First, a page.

Monday, December 31, 2007

Found by keywords

Just some fun stuff before going to yet another party (seems like this never ends...).

I was browsing the keywords used to find this blog on Google Analytics and here's the most used expressions:

"mini mmorpg"


"game development diary" (didn't know someone would search for something this specific)

"mini mmorpg games"

"point and click mmorpg" (I guess switching movement from keyboard to point and click was a good idea!)

"mmorpg demos"

Those all makes sense but here's some funny ones:

"best of mmorpg with skill punch" (I guess someone just want to punch the bad guys in the face)

"duplicated items in mmorpgs" (Hopefully, you won't find this here!)

"gm command to learn skill lockpicking" (hmm, again someone trying to cheat?)

"make mini piano" (eh, from my post about Ultima Online)

"mmorpg that is not point and click" (hehe, exact opposite of the other one)

"not just point and click mmorpg" (...come on...)

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Friday, December 21, 2007

Players' cities

There's time when an idea just pop out of nowhere and slam into your face, almost pushing you into a state of divine illumination. Well, maybe not that much but still...

I was trying to figure out a way to allow players to put various items in the world like lakes, fountains, statues, ... without them throwing out the window the design of the world. That's when I figure it out.

As it is right now, players can use a building blueprint (or a building packed-up) on any zone (well, those not restricted to GM and admin). When a building is created, a key is put into the character's inventory, linking the character to the building.

What if I'd use the same process to allow players' cities. Players' would become unable to place buildings in the world zone but would receive the possibility to put cities instead. Players would then be able to put buildings only in those cities.

Cities could work the same way buildings currently do. Instead of seeing a building, players would an image representing a city. By right clicking on it, they would "enter" the city, just like they would enter a building. Once inside, instead of showing the design of a house, grass, dirt, water would be shown. So in the end, the city would be in fact just like a big building in which we can put other buildings.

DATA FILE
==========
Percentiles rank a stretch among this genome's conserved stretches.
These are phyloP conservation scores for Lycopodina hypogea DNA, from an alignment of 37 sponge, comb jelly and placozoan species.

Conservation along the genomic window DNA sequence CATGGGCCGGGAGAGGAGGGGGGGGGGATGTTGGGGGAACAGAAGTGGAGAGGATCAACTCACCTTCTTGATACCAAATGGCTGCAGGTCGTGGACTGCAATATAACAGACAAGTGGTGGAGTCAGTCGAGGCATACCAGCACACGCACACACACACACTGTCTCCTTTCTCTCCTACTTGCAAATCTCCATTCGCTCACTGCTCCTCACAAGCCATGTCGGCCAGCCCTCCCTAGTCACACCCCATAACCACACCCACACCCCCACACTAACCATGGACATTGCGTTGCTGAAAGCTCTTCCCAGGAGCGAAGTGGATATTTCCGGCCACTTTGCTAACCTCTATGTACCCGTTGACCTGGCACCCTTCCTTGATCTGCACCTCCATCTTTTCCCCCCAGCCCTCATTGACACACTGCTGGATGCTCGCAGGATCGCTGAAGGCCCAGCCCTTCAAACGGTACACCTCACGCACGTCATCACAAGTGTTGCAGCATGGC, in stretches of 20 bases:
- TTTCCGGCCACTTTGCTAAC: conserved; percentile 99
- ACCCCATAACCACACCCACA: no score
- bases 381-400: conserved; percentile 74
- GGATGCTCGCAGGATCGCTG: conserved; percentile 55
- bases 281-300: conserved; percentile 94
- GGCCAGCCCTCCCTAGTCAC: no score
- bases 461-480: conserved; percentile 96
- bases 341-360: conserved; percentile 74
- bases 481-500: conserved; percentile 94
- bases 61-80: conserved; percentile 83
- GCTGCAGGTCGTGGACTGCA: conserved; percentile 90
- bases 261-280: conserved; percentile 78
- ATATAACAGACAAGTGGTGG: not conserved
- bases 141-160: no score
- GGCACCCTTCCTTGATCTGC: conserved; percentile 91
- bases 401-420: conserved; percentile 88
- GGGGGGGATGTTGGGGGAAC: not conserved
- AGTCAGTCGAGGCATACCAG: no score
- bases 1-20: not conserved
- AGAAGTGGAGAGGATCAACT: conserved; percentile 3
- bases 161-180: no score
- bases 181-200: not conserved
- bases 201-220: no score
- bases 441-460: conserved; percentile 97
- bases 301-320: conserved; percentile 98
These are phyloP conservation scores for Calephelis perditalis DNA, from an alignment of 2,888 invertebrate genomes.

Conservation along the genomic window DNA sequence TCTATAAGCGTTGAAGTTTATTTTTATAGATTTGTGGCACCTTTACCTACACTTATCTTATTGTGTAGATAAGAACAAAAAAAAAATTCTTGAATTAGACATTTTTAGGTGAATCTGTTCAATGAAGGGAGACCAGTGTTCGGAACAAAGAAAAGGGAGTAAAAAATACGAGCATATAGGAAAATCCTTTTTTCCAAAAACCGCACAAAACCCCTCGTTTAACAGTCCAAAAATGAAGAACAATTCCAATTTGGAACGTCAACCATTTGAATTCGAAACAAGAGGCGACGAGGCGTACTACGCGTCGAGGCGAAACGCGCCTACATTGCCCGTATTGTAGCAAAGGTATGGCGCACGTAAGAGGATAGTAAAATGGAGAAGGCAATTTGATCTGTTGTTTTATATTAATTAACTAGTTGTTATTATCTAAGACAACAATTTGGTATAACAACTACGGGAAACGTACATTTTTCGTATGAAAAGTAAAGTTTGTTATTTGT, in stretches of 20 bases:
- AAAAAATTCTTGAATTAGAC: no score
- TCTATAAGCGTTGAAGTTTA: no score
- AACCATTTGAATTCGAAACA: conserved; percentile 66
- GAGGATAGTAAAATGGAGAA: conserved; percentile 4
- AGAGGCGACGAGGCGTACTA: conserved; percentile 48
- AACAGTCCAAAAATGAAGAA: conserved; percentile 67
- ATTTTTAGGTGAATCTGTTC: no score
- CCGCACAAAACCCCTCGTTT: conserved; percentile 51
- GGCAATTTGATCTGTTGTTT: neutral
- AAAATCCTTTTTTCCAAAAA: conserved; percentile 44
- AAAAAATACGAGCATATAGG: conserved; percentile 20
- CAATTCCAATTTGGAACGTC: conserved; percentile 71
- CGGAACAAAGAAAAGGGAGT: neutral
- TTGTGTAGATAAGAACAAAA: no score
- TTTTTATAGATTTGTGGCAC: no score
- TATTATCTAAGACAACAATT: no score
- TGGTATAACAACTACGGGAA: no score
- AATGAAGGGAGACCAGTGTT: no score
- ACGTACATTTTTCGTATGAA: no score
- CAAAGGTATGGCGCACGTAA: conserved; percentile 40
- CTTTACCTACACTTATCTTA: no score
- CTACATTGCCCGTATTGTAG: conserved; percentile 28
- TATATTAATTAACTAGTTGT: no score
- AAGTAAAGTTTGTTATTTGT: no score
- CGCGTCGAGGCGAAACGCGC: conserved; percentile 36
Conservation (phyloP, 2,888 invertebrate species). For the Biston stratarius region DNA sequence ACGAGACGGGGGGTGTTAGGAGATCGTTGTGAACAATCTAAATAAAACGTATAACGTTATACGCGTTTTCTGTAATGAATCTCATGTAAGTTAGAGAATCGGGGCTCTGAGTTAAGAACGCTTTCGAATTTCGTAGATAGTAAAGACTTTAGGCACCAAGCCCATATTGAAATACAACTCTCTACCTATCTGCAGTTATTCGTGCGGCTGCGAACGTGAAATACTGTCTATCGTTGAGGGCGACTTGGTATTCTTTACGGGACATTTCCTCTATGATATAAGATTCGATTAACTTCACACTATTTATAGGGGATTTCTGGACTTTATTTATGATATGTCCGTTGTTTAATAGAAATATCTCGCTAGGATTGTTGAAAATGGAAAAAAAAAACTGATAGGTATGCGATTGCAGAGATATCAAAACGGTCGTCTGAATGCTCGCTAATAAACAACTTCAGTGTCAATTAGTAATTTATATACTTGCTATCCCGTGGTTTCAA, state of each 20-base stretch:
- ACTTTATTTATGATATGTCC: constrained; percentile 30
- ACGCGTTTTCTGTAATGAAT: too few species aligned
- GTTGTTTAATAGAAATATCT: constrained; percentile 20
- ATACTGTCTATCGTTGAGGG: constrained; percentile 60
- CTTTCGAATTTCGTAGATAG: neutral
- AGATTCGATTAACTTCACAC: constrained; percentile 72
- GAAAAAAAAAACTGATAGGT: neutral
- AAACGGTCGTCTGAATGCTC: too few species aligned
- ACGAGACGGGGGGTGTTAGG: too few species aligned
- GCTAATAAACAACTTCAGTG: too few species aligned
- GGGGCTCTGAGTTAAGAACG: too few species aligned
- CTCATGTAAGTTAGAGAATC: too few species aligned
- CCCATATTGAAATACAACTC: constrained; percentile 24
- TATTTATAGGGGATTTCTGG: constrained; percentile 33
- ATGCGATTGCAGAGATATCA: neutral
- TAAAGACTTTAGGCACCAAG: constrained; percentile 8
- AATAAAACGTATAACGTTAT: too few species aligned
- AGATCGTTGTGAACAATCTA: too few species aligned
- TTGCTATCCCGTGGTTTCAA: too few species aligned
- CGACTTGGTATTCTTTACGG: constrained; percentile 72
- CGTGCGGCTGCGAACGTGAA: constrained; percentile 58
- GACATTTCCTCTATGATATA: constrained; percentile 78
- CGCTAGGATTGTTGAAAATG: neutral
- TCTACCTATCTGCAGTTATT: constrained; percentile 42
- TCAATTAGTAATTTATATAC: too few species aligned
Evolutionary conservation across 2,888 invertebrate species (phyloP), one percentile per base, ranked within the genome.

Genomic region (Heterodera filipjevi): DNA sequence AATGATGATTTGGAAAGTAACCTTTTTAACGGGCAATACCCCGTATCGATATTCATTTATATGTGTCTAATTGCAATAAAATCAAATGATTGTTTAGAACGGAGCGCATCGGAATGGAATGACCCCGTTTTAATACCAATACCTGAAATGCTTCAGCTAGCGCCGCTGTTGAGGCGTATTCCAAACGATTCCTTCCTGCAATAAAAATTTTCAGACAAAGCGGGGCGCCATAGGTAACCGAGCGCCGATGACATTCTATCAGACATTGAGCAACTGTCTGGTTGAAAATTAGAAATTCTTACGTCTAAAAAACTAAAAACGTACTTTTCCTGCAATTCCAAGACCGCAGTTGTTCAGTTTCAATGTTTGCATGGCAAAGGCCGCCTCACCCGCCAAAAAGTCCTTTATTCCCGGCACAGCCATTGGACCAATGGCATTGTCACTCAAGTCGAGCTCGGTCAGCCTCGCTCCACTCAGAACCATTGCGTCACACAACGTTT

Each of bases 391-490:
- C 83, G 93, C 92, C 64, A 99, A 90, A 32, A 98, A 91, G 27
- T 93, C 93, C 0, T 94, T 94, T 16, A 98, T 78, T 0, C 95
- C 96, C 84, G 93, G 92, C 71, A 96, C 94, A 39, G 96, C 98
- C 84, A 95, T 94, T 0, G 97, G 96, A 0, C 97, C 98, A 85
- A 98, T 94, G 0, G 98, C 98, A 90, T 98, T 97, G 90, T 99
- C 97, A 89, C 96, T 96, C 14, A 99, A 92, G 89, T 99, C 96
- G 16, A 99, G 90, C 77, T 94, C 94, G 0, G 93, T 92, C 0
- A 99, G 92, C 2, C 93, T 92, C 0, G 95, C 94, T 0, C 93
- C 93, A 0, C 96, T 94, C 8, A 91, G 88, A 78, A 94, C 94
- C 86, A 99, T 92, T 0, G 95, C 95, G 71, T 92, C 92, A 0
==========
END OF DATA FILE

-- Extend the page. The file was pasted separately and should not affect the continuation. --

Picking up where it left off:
From there, permits to place a house could be sold, city expansion blueprints could be crafted (to create more zone for the city) and the owner of the city would be free to carefully design an outside setting or just screw it up without breaking anything from the "big" world.

The good news is that I don't really have much to do to allow this since the mechanic already exist for buildings. Some changes need to be done at some level but nothing here is breaking the design.

I'm giving myself some time to think about it, to figure out if I'll add this or not. This would be the biggest change from my initial goal but I also feel like this would be one of the most interesting feature.

Since the beginning I never pushed away the possibility that the first game I'd make with this framework would be similar to one of those gameless-games. The reason is the amount of work require to get this project on it's feet. If I throw in more game mechanics like PvP, quests, weapons, spells ... I might have a hard time releasing something stable in the next year (I'd like to aim for spring for first release).

I already hear some people saying "glorified chatroom ahead!!!". Well, that could be a nice name for my first release :-P

The way I see it: one step at a time, small and functional is better than big and bugged. Anyway, when I suddenly feel (again) an urge to go back to SWG just to make myself a crafter and run my small casual business, I'd bet I'm not the only one in this set of mind.

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Tuesday, December 18, 2007


I just added support for the toolbar (quick use of skills and items) and now is the time to think about building some tools to help me deal with the database. It wasn't really planned that I'd start to work on this right now but a comment on a post about tools from Psychochild's blog popped back some memories from Chasing Tortoise's development.

I consider I never did enough tools for CT and it brought me some problems, like getting lost in a ton of data made of meaning less foreign keys. As I was doing some test on the crafting process for the MMO project, I knew I had to spend some time on tools before this becomes a nightmare (or gives me some).

So the current tools I need are:

- Zone management : Easily see how zones are linked together, which zones belongs to buildings and the content of each zones

- Props families, types, types parts management : There is a lot items, a lot. Each item have properties and each item is made of other items. There's no way I can handle all of this without a clean interface.

- NPCs management : What are they selling, what can they teach

- Characters management : See attributes, skills and inventory of each characters

For now, those tools will probably be enough to deal with alpha testing. Since they basically consist of just clean interface to access data and linked data, it's quite easy to code (I'm using the "evils" wizards in Visual Studio which are just fine for what I want, performance not an issue here).